It is already clear that this has been a very uneven success. It has been impossible to fault the President's efforts at racial reconciliation unless one is to argue that they have occasionally gone almost too far, embracing even such unlikely figures as Percy Yutar who had, without doubt, done his best to have Mandela hanged. If so, it was a fault on the right side. The sight of the President sitting down to tea with Betsy Verwoerd dramatised the fact that Mandela wanted to preside over a country in which no one felt excluded, not even the self-exclusionists of Orania. At this symbolic level nation building has known its greatest success. The transformation of institutions has made a far more qualified start: it has been a success in the Army, has resulted in the loss of almost all the SAAF's pilots, and is creating great difficulties in schools, universities and the media, triggering a flight of the haves towards private alternatives - and towards other countries altogether, with the emigration rate rising 27% on a year-on-year basis in the first quarter of 1996. Most significant of all, the mixture of welfare-plus-development promised by the RDP has not been delivered and, with the abolition of the RDP Office, even looks as if it has slipped from the agenda. The unabated rise in unemployment and homelessness means that the numbers of the socially excluded has continued to mount. Accordingly, "nation building" up till now has largely been a matter of rhetoric and gesture, without enough real meat in the sandwich.

But normalisation begins

On the other hand a new order has begun to entrench and normalise itself. The new Constitution has passed through the Constitutional Assembly, if not yet through the Constitutional Court. With the successful integration of MK and APLA into the SANDF the era when shopping centres needed to explain a range of bombs and grenades to their customers has gone. Gone too is the (always remote] possibility of a right wing coup: the new order is now bottom-line guaranteed by a new model army.


Political normalisation is also apparent. The first fine flush is gone: it is now quite ordinary for MPs to resign, for ministers to be reshuffled or sacked, and for ministers, who at first believed that they were in government but not truly in power, now to realise that they are indeed in charge. The presidential succession has effectively been settled and in the great struggle between exiles and "inxiles" the latter have been decisively worsted. With the closing of the RDP Office there has been an effective shelving of grandiose targets and a greater realism is apparent. Political violence has fallen to levels not atypical in Third World democracies.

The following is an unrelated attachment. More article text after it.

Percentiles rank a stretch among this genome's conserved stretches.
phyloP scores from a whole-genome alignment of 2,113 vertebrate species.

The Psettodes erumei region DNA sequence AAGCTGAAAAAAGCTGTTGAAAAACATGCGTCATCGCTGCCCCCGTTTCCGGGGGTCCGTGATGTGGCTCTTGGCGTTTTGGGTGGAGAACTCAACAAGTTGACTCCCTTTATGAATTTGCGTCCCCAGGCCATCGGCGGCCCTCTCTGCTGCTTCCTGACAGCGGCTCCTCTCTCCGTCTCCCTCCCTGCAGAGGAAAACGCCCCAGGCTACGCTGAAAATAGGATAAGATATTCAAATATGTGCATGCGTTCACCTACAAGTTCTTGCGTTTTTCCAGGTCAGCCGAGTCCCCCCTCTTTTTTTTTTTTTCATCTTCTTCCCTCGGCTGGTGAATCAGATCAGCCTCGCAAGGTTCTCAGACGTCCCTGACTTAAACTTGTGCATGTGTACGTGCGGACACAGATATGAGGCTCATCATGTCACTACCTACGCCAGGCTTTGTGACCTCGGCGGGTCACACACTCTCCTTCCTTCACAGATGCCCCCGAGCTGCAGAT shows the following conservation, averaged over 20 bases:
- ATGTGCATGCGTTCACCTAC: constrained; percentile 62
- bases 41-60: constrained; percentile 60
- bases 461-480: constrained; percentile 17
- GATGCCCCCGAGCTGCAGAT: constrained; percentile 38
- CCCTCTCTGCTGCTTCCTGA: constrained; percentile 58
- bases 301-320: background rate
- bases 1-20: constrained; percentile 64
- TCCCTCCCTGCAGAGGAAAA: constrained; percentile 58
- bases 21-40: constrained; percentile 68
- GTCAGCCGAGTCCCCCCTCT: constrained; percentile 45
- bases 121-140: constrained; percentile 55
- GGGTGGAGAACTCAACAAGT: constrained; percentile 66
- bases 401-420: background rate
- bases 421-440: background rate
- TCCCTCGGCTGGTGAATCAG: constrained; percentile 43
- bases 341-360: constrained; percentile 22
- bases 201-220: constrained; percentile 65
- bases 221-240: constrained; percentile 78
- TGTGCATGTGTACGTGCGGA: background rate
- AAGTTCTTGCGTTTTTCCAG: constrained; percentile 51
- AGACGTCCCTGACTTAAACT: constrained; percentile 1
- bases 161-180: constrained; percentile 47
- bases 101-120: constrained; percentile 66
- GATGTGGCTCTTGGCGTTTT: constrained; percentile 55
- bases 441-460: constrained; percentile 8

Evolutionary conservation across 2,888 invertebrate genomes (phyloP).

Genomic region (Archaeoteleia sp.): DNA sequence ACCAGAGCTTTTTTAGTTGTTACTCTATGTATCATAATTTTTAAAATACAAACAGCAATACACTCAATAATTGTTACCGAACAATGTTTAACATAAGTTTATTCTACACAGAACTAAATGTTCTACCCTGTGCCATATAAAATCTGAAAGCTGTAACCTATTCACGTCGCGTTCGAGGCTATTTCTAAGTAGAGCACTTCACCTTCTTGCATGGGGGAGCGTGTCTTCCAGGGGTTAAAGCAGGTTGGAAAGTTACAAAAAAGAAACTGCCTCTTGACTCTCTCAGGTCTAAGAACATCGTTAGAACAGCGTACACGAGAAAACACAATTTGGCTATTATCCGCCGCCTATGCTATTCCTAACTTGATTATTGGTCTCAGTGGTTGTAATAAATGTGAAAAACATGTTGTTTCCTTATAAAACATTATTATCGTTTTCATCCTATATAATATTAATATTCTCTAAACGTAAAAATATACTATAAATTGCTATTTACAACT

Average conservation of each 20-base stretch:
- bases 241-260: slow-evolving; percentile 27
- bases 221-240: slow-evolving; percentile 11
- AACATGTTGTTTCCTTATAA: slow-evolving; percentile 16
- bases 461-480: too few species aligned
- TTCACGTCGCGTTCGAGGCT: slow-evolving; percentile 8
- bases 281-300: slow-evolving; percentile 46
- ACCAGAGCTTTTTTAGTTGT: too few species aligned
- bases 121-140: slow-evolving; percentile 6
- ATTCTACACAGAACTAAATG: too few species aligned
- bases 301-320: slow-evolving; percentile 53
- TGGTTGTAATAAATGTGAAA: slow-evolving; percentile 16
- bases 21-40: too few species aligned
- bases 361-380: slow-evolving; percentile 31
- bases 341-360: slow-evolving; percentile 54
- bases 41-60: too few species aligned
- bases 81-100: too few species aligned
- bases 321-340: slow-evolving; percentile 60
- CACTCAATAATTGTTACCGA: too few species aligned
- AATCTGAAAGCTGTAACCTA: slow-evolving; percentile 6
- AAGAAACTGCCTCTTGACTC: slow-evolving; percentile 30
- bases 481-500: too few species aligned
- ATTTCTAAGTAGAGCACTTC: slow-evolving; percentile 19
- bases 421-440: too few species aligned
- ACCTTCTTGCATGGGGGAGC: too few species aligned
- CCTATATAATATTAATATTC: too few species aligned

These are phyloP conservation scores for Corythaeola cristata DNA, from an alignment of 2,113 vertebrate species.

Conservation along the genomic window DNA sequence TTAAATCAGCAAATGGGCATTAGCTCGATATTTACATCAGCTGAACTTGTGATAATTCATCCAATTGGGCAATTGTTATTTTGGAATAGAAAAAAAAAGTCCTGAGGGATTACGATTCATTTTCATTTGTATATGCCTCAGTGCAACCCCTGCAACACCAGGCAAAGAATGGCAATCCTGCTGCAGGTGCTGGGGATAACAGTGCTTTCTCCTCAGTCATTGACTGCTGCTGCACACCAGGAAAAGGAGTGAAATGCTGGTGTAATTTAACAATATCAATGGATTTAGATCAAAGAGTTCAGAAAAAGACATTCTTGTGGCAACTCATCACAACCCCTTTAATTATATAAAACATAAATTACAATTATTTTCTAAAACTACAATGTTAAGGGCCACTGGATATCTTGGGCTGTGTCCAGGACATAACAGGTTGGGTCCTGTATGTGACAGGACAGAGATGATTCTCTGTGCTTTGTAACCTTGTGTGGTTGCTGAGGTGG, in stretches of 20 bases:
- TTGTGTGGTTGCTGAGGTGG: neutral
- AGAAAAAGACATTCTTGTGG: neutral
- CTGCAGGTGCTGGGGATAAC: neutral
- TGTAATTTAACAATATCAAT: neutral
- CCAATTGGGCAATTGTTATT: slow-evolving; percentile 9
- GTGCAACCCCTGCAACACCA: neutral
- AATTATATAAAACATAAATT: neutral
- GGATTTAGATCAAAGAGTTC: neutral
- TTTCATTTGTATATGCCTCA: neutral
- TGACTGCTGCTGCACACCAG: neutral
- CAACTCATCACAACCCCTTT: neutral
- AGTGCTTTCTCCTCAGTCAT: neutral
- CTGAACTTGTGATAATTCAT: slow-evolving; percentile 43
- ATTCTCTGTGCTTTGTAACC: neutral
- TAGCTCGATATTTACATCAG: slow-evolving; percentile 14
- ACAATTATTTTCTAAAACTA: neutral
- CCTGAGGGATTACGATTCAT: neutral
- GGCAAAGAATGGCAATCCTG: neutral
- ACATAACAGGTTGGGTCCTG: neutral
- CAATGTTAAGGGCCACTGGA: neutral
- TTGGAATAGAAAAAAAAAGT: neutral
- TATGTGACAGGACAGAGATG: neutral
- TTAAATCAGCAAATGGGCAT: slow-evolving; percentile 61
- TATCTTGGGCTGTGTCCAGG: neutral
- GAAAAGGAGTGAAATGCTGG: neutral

With the NP's move to quit the government not only is the government now somewhat more logically composed solely of those who resisted apartheid but the Opposition has swollen from a minuscule 3% to a more normal 25% of Parliament.


The new political order has also been consolidated. Local elections have been held throughout the country in reasonable order, and this time even in KwaZulu-Natal nobody refuses to accept the results. [This is more notable than it seems for it is common ground that the IFP lost almost the whole of its white vote in 1996 - but still got 44.5% of the province's vote. If one adds back those lost votes one realises that the IFP's 1994 total must have been pretty much as announced.


Thus acceptance of the 1996 result there also implies acceptance of 1994.] In general the elections confirmed the 1994 result. The two biggest parties, the ANC and NP both lost 2% to 3% nationally on their 1994 figures and the third largest party, the IFP, lost ground too - but none of these losses was enough to change the basic shape of politics, with the NP dominant in the Western Cape, the IFP ahead in KwaZulu-Natal and the ANC overwhelmingly in the lead everywhere else. The slack was taken up by independents, ratepayers, the DP and the Minority Front. With several election-free years ahead there is a prospect of calmer and more settled political weather ahead.


The President himself remains the major exception to this pattern of normalisation, for he continues to float above the political landscape in a cloud of adulation. However much one admires Mandela it has to be realised that it is not a democratically healthy situation to have a head of government who is effectively above criticism. In effect, Mandela has become the Reagan of the Left - an old, charming, Teflon President, quickly forgiven when he misspeaks, under whose umbrella of authority government ministers can escape from full and proper accountability. Mandela's huge and unique contribution has been to preach and practise national reconciliation. If this remained his only contribution, it would still be irreplaceable. It is in this high politics - where the electorate wants him -that the succeeds best. Unfortunately, his authority is too useful to others in low politics for matters to rest there.